- Develop and disseminate written policies on how surveillance footage will be used to build public support;
- Prepare for the cost of installation, maintenance, monitoring, and technology upgrades to be higher than the cost of the cameras themselves;
- Install cameras in one or two areas first to let police figure out how best to place cameras and monitor them before going to scale;
- Invest in active monitoring which allows police to zoom into a scene to capture important details of a crime that may be missed if the camera is simply programmed on an automated tour, panning back and forth; and
- Prioritize training of detectives and prosecutors on the limitations of video evidence and how it typically enhances, rather than serves as a substitute for, witness testimony.
If deployed the right way, Cameras are an effective tool in reducing crime by deterring potential offenders, alerting police to dangerous situations, generating evidence to help identify suspects and witnesses, and fostering the perception of safety for the public.
(Contact: Alisha Powell)
Report: Spending Gap Widening between Public, Private Higher Ed Institutions
A recent study of higher education funding, conducted by the Delta Project, has found an increasing gap in spending across public and private institutions. The study showed that while private research institutions increased per-pupil spending by $907 between 2008-2009, per-pupil spending at public research institutions increased by just $92 between 2008-2009.
The report recommends policymakers work to build transparency in the relationship between tuition and revenue sources to better identify the services tuition is funding. Additionally, the report recommends a focus on improving the high school to college completion pipeline to ensure students enter college prepared for success.
(Contact: Stephanie Shipton)
Report Offers Profile of Medicaid Managed Care Programs in 2010
The Kaiser Family Foundation released a report analyzing state Medicaid managed care programs in 2010. The report – A Profile of Medicaid Managed Care Programs in 2010: Findings from a 50-State Survey – was jointly conducted by the Kaiser Commission on Medicaid and the Uninsured (KCMU) and Health Management Associates to assess the status of Medicaid managed care in each state.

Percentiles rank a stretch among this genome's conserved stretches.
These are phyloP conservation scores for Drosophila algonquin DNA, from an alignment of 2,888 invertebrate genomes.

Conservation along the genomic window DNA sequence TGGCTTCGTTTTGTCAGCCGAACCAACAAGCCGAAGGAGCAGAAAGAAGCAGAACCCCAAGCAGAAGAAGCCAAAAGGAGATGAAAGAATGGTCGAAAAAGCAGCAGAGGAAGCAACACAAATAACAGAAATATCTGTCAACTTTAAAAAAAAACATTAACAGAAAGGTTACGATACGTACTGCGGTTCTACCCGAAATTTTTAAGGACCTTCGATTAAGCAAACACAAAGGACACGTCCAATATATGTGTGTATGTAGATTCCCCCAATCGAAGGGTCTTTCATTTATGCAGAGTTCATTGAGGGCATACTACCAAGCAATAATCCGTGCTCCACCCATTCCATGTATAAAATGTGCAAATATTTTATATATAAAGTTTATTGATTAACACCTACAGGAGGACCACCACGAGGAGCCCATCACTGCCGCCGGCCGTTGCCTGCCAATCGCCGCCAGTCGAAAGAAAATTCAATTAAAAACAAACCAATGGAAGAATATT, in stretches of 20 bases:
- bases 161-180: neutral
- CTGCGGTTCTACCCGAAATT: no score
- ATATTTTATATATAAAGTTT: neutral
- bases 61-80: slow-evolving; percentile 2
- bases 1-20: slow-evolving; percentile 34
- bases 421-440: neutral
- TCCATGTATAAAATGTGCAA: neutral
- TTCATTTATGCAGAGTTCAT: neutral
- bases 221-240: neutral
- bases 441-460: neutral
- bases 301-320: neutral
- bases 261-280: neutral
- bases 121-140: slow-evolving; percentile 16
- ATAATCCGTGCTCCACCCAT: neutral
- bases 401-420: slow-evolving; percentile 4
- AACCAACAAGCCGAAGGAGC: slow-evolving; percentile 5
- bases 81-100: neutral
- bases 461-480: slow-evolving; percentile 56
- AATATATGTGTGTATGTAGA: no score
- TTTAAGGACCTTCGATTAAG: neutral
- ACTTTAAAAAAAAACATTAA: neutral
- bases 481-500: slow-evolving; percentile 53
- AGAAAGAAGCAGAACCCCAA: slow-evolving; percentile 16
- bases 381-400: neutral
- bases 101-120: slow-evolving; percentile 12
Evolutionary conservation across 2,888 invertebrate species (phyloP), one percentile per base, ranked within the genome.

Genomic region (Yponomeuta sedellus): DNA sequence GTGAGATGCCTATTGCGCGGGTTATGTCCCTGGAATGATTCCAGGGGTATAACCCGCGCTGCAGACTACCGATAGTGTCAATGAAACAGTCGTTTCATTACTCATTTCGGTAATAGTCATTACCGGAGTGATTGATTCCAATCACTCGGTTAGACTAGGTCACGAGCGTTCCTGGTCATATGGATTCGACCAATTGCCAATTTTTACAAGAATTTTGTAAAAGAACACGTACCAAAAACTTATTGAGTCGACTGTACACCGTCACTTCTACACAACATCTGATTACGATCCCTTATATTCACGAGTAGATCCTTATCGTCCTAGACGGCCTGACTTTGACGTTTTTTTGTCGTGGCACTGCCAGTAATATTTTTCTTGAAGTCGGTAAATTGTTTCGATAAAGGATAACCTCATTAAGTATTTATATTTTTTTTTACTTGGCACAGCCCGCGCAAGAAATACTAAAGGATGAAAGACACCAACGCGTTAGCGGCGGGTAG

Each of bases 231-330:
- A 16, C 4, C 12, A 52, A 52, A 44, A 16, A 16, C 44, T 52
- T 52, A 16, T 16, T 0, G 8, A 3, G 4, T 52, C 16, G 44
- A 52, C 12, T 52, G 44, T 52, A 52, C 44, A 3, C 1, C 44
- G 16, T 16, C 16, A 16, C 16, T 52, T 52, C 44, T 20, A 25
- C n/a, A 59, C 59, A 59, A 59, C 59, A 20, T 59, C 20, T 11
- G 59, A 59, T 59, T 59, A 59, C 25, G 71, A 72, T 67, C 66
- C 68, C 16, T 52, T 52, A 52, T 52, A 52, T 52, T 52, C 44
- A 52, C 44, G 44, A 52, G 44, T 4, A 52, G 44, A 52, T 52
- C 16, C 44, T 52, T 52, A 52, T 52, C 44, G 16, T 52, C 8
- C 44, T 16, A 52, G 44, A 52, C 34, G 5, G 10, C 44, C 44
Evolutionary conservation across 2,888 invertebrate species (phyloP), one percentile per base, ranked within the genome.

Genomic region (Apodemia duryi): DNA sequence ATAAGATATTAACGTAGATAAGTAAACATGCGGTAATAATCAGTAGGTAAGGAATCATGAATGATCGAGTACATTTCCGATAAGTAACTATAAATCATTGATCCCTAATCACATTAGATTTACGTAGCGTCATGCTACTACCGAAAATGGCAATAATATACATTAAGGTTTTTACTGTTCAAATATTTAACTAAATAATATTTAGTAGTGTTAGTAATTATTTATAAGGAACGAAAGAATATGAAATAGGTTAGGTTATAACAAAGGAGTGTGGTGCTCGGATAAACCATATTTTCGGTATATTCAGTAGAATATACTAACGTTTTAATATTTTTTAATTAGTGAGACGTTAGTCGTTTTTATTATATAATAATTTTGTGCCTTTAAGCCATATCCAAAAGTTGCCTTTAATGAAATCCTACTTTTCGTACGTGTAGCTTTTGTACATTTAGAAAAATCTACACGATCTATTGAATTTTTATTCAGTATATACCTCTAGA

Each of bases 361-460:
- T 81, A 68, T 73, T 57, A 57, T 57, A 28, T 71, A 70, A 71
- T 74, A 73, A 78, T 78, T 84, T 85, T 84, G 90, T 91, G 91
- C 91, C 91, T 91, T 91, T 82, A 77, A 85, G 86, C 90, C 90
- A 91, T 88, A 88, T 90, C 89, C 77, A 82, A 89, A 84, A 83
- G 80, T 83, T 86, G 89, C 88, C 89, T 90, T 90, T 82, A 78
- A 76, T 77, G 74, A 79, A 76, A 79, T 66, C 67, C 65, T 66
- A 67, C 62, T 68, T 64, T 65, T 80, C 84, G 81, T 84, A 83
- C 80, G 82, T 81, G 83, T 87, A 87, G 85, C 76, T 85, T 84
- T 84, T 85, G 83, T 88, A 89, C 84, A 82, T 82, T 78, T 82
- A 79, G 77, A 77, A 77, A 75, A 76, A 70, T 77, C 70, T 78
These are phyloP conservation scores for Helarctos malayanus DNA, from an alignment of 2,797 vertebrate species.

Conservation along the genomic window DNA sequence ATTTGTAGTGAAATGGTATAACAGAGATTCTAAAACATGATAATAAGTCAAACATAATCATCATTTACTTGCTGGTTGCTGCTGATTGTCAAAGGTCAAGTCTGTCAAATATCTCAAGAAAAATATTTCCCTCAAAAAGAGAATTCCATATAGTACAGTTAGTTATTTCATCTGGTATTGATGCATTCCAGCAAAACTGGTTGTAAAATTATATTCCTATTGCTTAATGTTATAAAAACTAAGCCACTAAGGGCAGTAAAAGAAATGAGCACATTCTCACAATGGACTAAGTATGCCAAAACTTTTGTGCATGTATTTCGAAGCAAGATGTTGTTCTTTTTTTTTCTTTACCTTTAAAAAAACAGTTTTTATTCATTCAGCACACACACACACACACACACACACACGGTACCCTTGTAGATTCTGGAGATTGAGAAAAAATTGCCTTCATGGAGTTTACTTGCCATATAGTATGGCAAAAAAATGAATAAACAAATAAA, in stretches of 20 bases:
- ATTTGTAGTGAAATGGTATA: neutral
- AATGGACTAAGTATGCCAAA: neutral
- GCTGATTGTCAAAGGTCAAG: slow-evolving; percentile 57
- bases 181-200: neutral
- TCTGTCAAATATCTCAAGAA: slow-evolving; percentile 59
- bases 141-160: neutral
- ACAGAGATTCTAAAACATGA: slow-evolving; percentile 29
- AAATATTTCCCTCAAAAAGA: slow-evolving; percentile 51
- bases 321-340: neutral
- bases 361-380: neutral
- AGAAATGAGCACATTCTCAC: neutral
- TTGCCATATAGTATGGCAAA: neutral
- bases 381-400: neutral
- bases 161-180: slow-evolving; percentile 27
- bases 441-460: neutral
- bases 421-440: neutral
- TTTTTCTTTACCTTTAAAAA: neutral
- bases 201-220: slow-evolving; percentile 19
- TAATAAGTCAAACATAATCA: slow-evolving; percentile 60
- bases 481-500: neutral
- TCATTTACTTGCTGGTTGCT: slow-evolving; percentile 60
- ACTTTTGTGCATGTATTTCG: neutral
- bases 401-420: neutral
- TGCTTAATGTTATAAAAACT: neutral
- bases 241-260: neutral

Nearly all states operate comprehensive Medicaid managed care programs, which cover about 66 percent of all Medicaid beneficiaries. Among the findings of the report:
- Almost two-thirds of Medicaid MCO enrollees are in plans that primarily or exclusively serve Medicaid;
- Over half the states with MCOs include a pay-for-performance in their payment to plans;
- Thirty-nine states have initiatives to improve primary care and to better coordinate care for Medicaid beneficiaries with more complex needs; and
- Severe budget pressure remains a key challenge for states, who will increasingly rely on expanding managed care a near-term solution.
(Contact: Kathryn Bailey)
States Invited to Participate in Regional Summits on Growing State Economies
As part of the yearlong NGA Chair's Initiative on Growing State Economies, the National Governors Association Center for Best Practices will be hosting four regional summits. These summits will provide states an opportunity to learn from experts and business owners about the best strategies to create an environment focused on the importance of high-growth businesses in all its forms—startup firms, scalable enterprises, and transformational corporations. The summits also will provide time for states to engage in strategic planning and share successful examples.
States in good standing with NGA are invited to send a team of up to seven high-level individuals to one of the four regional summits. Travel and hotel expenses will be covered for three senior advisors (e.g., commerce director and policy advisor) from each state. State teams may include up to five additional individuals, at the state's expense, who play important roles in economic development (e.g., business leaders, industry association leaders, research park directors, or venture fund managers).
The four regional summits will be held in the following locations:
Hartford, Connecticut on October 11–12, 2011;
Nashville, Tennessee on November 14-15, 2011; *Date changed since original annoucement
Seattle, Washington on January 24-25, 2012; and
Omaha, Nebraska on April 24-25, 2012.
Please contact Erin Sparks if you have questions about the summits or application.
(Contact: Erin Sparks)